ZONA: The Secrets of Chernobyl Review


Slow and steady gets the secret

There has been a certain resurgence in public interest in the Chernobyl Nuclear Power Plant disaster of 1986, possibly due to the popularity of HBO mini-series based on the events. However, instead of joining the ranks of well-irradiated Chernobyl tourists, may I recommend a less radiation-filled way to satisfy your curiosity? For example, playing ZONA: The Secrets of Chernobyl the board game. ZONA is more focused on recapturing the feeling of the post-apocalyptic wasteland, rather than being factually accurate, but at least playing the board game won’t kill you, although it might your characters.

 

Players take on a role of scavengers– tourists, soldiers, scientists and even a setting appropriate, if not a tad stereotypical, round-bellied drunkard – exploring the area surrounding the nuclear power plant and attempting to uncover its secrets. The first player to collect two secrets must make their way to the sarcophagus – a huge concrete structure enclosing the exposed reactor – to complete one last challenge and win the game.

 

This, of course, is easier said than done. As to be expected with a post-apocalyptic setting, every step of the way something is attempting to attack or throttle the scavengers’ plans. Mutants and anomalies spawn around the map and even crossing from one area to another can deal damage to the characters.

 

The most interesting part of ZONA is its event cards. Each one of them carries several self-contained scenarios that will offer a test or a moral choice, as well as help to build on the setting and ground players within this world. The events will vary depending on the locations of the characters, with some scenarios related to very specific zones on the map and even character’s reputations. Reading the event cards is the biggest joy of the game, as you feel fully submerged in the world of the game and are eager to find out more about its grim origin, even if you end up fighting a vicious kikimora as the result.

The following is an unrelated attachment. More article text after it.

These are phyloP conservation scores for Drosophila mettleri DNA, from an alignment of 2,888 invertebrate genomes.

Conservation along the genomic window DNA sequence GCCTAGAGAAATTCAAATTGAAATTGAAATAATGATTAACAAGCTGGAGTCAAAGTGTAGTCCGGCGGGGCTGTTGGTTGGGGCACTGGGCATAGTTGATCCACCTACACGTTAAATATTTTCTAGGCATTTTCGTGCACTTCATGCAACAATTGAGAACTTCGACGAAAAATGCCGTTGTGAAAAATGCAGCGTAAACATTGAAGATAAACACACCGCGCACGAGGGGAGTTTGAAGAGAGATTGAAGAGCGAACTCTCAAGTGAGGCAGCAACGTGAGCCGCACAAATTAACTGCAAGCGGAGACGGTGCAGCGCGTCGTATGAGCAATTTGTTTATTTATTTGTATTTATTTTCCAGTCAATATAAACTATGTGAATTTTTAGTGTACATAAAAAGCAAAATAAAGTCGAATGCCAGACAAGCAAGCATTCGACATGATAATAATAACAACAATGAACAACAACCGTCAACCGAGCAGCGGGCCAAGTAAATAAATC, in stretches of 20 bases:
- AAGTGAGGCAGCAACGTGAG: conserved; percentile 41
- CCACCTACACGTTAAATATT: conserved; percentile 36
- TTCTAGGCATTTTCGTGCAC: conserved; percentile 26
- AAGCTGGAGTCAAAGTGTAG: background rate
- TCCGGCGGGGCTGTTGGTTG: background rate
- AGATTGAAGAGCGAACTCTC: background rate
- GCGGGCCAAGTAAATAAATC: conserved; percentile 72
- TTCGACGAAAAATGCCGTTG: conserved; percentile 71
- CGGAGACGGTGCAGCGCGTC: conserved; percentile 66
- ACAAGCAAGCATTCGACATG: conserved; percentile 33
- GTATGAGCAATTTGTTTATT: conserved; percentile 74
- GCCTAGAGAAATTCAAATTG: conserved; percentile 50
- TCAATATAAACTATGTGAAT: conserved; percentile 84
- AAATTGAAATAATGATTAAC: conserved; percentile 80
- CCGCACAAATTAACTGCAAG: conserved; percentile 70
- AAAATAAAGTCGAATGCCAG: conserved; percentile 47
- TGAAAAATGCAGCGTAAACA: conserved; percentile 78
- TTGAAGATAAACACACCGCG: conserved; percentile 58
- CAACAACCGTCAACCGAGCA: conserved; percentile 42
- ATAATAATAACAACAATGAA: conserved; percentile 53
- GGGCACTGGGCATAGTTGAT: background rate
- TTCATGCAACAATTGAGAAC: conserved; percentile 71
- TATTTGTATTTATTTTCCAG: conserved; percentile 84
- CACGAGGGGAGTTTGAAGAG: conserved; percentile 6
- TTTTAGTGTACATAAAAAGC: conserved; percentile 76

Almost everything within the game – whether a fight or an event – is resolved through a dice test, where players take the base stats of their character (for the particular skills that is being tested), roll three dice and add both together to see if they have passed or failed. Items can be used to manipulate the results and it is usually a good idea to be fully equipped before going into the most dangerous areas.

 

Throughout ZONA, players will be rolling dice a lot, in fact, all the time, to the point it becomes exhausting.

 

This wouldn’t be so taxing if the pace of the game was much swifter. Every location takes a while to get to, impeded by penalties for crossing certain borders, anomalies and mutants needing to be cleared and areas being outright blocked before they can be interacted with. With so many things slowing players down, the designers, bewilderingly, added another mechanic – massive irradiation that triggers around every 4 rounds – that make players backtrack and hide in bunkers to avoid masses of damage. Having spent several rounds frantically dice rolling to clear a path and having achieved very little as the result, it is hard not to get discouraged. It is not that the tasks are hard to do, but the amount of time that takes to do them that drains the will to keep going, which might be thematically appropriate, but as a gameplay experience is not very entertaining.

 

The slow crossing of ZONA’s expansive map gives a good impression of what it would be like to traverse the waste land. But among this slow trudge, there are interludes of levity through narratives that build on the world, even if the stories themselves are grim.

 

ALEX SONECHKINA

PLAY IT? Maybe

ZONA: The Secrets of Chernobyl is a better experience than it is a board game. It offers really intriguing, at times, outlandish fantastical narratives, but is hindered by its bad pacing.

 

Buy your copy by clicking here. 

 

TRY THIS IF YOU LIKED: Eldritch Horror

ZONA: The Secrets of Chernobyl contains a lot of horrors, even without the presence of Cthulhu, however its scavengers have less imaginative ways to deal with them than Lovecraftian investigators.

 

Designer: Maciej Drewing, Krzysztof Głośnick

Artist: Wojciech Bajor, Tomek Zarucki

Time: 2-3 hours

Players: 1-4

Age: 8+

Price: £60

 

What’s in the box?

Board

Voice of Zona token

3 dice

40 Secret location event cards

Ten character miniatures

Ten character boards

40 Character starting items

4 Backpack boards

40 Rouble tokens

60 damage tokens

20 emission cards

21 rumour cards

Token tray

Emission marker

Eight lock tokens

12 Weakness tokens

4 Reputation tokens

4 fatigue dials

56 threat tokens

Market place board

126 items cards

 


This review originally appeared in the February 2020 issue of Tabletop Gaming. Pick up the latest issue of the UK's fastest-growing gaming magazine in print or digital here or subscribe to make sure you never miss another issue.

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